Facial reconstruction

Search LJMU Research Online

Browse Repository | Browse E-Theses

The differential effects of ecstasy/polydrug use on executive components: shifting, inhibition, updating and access to semantic memory

Montgomery, C and Fisk, JE and Newcombe, R and Murphy, PN (2005) The differential effects of ecstasy/polydrug use on executive components: shifting, inhibition, updating and access to semantic memory. Psychopharmacology, 182 (2). pp. 262-276. ISSN 1432-2072

[img] Text
exec.paper7.1.pdf - Accepted Version

Download (336kB)

Abstract

Rationale/Objectives
Recent theoretical models suggest that the central executive may not be a unified structure. The present study explored the nature of central executive deficits in ecstasy users.

Methods
In study 1, 27 ecstasy users and 34 non-users were assessed using tasks to tap memory updating (computation span; letter updating) and access to long-term memory (a semantic fluency test and the Chicago Word Fluency Test). In study 2, 51 ecstasy users and 42 non-users completed tasks that assess mental set switching (number/letter and plus/minus) and inhibition (random letter generation).

Results
MANOVA revealed that ecstasy users performed worse on both tasks used to assess memory updating and on tasks to assess access to long-term memory (C- and S-letter fluency). However, notwithstanding the significant ecstasy group-related effects, indices of cocaine and cannabis use were also significantly correlated with most of the executive measures. Unexpectedly, in study 2, ecstasy users performed significantly better on the inhibition task, producing more letters than non-users. No group differences were observed on the switching tasks. Correlations between indices of ecstasy use and number of letters produced were significant.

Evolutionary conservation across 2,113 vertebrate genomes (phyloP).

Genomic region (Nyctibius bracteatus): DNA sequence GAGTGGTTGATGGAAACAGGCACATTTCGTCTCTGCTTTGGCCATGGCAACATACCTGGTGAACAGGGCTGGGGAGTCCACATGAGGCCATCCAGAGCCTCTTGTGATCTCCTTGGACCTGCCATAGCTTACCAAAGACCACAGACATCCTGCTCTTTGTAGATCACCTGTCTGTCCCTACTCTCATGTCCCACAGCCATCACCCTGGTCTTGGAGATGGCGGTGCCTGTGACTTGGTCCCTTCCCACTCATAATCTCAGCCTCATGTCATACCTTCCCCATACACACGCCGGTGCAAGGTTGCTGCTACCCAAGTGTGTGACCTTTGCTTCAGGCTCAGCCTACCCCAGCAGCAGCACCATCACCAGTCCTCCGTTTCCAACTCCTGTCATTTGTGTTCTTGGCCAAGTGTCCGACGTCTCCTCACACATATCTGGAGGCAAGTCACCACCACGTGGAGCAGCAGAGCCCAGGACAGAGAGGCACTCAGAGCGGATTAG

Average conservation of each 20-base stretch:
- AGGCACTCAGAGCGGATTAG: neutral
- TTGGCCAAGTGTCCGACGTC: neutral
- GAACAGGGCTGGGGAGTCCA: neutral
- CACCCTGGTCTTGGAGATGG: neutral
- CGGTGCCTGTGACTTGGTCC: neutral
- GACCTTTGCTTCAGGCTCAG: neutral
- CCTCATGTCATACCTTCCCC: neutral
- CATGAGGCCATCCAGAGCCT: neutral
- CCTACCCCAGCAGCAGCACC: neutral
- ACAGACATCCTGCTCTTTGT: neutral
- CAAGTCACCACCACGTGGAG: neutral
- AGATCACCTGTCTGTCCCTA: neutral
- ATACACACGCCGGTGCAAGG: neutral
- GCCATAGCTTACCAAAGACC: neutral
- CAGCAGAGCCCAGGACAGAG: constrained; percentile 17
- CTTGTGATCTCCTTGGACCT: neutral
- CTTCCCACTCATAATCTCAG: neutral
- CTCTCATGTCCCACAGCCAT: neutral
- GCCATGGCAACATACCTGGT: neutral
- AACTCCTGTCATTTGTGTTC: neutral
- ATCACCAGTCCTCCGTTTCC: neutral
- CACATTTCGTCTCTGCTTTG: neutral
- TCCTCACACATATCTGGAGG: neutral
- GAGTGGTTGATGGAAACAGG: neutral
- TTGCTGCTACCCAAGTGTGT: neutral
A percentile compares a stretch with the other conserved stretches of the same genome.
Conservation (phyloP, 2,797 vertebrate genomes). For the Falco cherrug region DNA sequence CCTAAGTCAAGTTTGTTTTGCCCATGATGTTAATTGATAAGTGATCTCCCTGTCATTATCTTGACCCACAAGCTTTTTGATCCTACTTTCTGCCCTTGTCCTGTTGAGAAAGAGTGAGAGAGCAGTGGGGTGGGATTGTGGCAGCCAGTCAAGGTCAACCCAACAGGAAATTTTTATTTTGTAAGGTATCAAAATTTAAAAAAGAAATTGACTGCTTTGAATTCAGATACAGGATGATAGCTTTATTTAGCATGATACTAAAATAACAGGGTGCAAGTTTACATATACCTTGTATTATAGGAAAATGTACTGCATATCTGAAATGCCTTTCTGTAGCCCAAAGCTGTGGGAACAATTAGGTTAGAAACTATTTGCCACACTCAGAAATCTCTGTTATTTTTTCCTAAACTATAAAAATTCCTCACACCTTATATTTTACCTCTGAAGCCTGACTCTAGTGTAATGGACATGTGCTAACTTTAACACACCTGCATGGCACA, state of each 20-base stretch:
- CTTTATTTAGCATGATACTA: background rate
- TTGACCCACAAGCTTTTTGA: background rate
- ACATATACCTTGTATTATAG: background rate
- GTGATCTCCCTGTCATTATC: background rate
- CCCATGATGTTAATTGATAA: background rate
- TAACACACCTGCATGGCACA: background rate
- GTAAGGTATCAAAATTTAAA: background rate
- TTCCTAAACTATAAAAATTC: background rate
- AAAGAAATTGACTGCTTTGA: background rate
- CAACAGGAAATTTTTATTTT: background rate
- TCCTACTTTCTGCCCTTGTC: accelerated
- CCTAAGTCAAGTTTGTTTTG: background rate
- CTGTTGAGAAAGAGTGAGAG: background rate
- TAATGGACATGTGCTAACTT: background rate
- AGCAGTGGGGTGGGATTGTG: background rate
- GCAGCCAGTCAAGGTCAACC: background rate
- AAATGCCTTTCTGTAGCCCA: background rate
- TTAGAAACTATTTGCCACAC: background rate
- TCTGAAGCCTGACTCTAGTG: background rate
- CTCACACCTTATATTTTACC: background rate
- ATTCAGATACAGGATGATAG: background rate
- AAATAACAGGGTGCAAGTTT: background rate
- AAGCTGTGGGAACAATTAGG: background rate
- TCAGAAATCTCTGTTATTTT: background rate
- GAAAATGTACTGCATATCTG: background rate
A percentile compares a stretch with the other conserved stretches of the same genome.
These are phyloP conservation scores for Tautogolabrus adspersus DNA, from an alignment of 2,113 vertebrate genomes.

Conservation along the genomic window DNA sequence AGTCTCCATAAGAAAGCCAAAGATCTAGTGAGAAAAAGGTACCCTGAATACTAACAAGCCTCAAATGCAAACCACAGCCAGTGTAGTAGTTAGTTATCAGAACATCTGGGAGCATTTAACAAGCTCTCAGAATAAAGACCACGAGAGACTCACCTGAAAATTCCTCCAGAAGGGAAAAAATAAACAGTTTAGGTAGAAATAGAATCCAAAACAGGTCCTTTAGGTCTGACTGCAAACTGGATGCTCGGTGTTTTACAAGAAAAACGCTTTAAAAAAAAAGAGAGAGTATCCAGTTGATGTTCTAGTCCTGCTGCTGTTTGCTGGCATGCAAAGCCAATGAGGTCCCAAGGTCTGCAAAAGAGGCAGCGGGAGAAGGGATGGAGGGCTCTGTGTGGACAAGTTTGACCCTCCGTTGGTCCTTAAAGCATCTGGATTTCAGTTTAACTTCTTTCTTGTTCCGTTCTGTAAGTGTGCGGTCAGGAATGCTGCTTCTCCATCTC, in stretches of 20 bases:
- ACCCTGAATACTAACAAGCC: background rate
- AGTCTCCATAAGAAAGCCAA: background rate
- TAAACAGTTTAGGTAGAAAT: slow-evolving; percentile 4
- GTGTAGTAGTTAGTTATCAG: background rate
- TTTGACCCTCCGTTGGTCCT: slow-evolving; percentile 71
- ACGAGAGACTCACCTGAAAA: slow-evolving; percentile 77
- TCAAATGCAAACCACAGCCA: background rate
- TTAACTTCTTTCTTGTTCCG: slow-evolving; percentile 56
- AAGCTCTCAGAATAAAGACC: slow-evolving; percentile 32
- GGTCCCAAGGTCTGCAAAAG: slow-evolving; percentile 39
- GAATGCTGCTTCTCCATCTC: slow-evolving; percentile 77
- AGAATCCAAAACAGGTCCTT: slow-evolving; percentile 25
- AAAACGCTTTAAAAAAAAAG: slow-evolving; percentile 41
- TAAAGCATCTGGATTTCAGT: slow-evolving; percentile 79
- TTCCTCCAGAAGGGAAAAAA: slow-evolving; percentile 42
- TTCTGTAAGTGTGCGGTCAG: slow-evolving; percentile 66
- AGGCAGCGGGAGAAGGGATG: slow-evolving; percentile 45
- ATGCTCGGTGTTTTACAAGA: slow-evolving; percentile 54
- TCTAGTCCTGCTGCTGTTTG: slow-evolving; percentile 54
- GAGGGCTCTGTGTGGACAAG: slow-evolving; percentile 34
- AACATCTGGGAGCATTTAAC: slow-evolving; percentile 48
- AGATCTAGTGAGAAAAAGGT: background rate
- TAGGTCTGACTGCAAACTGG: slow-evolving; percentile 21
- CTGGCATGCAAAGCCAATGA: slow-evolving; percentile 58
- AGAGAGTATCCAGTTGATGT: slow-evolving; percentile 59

Conclusions
The present study provides further support for ecstasy/polydrug-related deficits in memory updating and in access to long-term memory. The surplus evident on the inhibition task should be treated with some caution, as this was limited to a single measure and has not been supported by our previous work.

Item Type: Article
Additional Information: The final publication is available at Springer via http://dx.doi.org/10.1007/s00213-005-0065-9
Uncontrolled Keywords: 11 Medical And Health Sciences, 17 Psychology And Cognitive Sciences
Subjects: B Philosophy. Psychology. Religion > BF Psychology
R Medicine > RC Internal medicine > RC0321 Neuroscience. Biological psychiatry. Neuropsychiatry
Divisions: Natural Sciences and Psychology
Publisher: Springer Verlag
Related URLs:
Date Deposited: 20 May 2015 12:32
Last Modified: 20 May 2015 12:32
DOI or Identification number: 10.1007/s00213-005-0065-9
URI: http://researchonline.ljmu.ac.uk/id/eprint/1106

Actions (login required)

View Item View Item